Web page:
In 1981, suicide was the sixth leading cause of death for kids aged ten to 14, according to the Centers for Disease Control. In 2016, it was the second leading cause of death for that group, and the third leading cause for those aged 15 to 24.
That year, 6,159 people aged ten to 24 lost their lives to suicide, a 16 percent jump over the total in 1981. The number of suicides in 2016 was 840 more than the number of murders of teens and young adults the same year.
On a per capita basis, the suicide rate for teen girls aged 15 to 19 was the highest in four decades in 2015.
Despite the stigma behind the subject, Carli’s parents are working to help fix the growing problem. The couple is sharing their story in hopes of reaching parents, teachers, and counselors who might suspect a child is suffering from mental health issues, which can also play a role in school shootings and other gun violence. The couple is still dealing with their own grief and guilt. But vocalizing their struggle could teach parents that their hang-ups about the subject or worries over violating children’s privacy aren’t worth losing a child.
“It seems like you read every day somewhere some kid in the U.S. is taking their life,” Dave said. “It’s just unbelievable, the kids ten, 11, 12 years old. You think, what could be going on in their life to [make them] want to end it? We just feel like we want to do something.”
Since 1993, the Blancos have lived in the last house on a cul-de-sac in Hegewisch, a working-class neighborhood with many cops and other city employees. Carli lived with her parents and older sister, Katie, who is now a student at Illinois State University.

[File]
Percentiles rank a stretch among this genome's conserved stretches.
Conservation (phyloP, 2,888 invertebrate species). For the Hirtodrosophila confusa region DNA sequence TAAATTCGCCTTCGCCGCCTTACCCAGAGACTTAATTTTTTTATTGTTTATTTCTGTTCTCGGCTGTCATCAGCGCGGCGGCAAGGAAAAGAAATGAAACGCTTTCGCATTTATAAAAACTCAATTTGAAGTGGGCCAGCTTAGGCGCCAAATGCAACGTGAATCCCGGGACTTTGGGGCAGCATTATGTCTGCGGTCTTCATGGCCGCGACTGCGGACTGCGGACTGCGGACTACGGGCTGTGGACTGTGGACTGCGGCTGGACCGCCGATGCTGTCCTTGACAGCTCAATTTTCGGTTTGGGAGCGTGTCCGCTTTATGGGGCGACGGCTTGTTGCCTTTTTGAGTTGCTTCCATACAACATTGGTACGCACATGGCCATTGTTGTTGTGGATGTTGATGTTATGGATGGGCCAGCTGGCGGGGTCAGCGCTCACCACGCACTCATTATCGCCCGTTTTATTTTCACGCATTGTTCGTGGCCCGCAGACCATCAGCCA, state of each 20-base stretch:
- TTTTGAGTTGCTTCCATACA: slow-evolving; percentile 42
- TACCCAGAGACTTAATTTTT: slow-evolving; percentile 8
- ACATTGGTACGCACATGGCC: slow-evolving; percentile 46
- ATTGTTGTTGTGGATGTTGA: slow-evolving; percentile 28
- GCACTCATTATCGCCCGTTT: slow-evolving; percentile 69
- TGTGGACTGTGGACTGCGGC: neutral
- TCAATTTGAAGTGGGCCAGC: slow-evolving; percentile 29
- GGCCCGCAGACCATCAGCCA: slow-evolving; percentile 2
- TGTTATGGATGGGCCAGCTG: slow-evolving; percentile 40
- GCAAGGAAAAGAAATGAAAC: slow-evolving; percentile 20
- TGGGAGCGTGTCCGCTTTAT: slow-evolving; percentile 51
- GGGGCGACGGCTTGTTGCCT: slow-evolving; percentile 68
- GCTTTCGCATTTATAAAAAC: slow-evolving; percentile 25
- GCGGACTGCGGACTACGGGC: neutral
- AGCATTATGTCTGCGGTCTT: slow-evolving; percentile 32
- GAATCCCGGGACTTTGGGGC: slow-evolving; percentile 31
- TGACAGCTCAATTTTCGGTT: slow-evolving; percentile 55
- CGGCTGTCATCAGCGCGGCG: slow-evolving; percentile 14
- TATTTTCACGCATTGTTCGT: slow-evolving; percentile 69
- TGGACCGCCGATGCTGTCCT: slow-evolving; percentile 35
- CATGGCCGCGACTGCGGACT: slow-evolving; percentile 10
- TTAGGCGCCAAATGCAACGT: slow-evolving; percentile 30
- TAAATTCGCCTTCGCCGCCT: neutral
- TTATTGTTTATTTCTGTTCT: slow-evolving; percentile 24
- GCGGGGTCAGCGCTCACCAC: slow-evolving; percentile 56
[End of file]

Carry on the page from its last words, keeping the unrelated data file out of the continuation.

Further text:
Dave, 59, grew up in South Chicago with his first-generation Mexican-American parents. His dad was an artist who worked at the nearby steel mills to help pay the bills, and his mom worked in the city’s senior citizens liaison office. Sheila, 53, grew up on a farm in northeast Iowa and eventually followed her two older sisters to Chicago, where the couple met in a bar. Sheila works for a food distribution company.
Dave and Carli were close, and they shared a lot in common. Dave passed down his love of classical music and old movies to his daughter. One of their favorite activities was going to bookstores, and Dave found it hard to leave without buying his daughter a book or two. But instead of the books many middle-schoolers are attracted to, Carli would ask to buy chemistry books and college-level course books.